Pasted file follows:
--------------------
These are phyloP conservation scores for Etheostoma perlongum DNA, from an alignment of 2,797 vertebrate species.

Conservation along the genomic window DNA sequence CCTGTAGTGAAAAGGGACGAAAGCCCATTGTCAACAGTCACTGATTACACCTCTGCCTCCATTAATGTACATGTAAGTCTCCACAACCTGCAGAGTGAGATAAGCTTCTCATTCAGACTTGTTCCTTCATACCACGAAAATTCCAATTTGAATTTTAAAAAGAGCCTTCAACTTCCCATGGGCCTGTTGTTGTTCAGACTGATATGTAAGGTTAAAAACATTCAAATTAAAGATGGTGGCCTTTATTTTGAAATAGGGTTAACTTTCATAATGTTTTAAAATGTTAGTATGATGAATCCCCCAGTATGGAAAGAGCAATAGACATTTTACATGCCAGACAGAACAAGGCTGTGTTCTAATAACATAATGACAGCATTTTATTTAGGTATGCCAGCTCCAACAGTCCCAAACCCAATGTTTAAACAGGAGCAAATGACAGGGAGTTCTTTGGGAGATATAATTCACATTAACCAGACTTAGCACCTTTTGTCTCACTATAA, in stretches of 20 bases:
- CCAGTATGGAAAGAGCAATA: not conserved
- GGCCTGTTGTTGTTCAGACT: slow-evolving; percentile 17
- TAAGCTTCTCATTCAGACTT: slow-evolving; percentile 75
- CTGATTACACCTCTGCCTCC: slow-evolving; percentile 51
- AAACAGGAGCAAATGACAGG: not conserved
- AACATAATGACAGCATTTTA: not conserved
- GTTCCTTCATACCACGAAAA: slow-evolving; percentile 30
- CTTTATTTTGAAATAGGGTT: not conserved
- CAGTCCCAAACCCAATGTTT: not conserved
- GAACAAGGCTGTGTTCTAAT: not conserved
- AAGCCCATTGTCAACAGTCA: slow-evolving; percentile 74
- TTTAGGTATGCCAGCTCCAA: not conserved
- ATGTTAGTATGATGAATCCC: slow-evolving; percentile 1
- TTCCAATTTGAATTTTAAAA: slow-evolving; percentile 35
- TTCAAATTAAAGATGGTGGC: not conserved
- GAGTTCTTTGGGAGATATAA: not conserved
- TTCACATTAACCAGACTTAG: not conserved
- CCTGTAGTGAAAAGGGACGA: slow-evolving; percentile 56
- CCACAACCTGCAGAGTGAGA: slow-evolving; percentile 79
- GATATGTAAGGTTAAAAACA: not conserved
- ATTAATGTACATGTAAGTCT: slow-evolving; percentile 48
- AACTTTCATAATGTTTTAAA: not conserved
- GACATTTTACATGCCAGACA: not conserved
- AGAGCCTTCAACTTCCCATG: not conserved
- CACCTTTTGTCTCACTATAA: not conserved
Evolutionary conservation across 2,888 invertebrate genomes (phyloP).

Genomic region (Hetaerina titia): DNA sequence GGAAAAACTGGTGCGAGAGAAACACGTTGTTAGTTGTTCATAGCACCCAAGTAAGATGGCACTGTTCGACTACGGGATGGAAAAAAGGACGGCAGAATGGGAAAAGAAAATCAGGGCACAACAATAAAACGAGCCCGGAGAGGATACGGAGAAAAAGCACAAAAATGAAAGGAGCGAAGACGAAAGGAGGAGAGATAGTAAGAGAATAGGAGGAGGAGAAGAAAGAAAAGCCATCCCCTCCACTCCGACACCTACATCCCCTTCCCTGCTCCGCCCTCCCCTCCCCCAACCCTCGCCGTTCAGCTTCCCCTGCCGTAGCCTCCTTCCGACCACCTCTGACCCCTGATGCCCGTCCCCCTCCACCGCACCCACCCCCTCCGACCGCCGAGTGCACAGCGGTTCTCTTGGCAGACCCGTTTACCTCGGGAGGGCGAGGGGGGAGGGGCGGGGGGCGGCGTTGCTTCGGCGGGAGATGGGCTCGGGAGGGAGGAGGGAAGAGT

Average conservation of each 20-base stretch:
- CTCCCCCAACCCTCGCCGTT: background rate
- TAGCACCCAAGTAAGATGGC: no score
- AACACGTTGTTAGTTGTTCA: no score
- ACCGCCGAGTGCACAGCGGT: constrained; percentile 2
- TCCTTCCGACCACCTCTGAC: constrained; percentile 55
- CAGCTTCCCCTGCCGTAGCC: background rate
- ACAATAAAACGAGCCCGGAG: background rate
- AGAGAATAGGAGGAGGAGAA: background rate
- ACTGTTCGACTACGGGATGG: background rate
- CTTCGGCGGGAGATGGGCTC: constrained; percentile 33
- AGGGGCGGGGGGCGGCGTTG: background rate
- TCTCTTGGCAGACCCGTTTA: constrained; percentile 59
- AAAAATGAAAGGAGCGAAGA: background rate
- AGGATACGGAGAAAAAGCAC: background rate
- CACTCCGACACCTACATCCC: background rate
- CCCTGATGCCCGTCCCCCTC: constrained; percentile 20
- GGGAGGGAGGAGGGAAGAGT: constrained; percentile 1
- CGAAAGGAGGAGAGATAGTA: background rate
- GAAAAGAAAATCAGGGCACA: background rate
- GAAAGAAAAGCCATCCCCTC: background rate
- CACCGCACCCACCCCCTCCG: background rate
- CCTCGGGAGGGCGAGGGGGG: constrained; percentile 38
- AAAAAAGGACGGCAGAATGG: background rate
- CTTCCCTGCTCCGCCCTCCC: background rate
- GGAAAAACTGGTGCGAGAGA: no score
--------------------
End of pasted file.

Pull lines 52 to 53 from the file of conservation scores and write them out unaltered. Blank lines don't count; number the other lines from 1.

- CCTCGGGAGGGCGAGGGGGG: constrained; percentile 38
- AAAAAAGGACGGCAGAATGG: background rate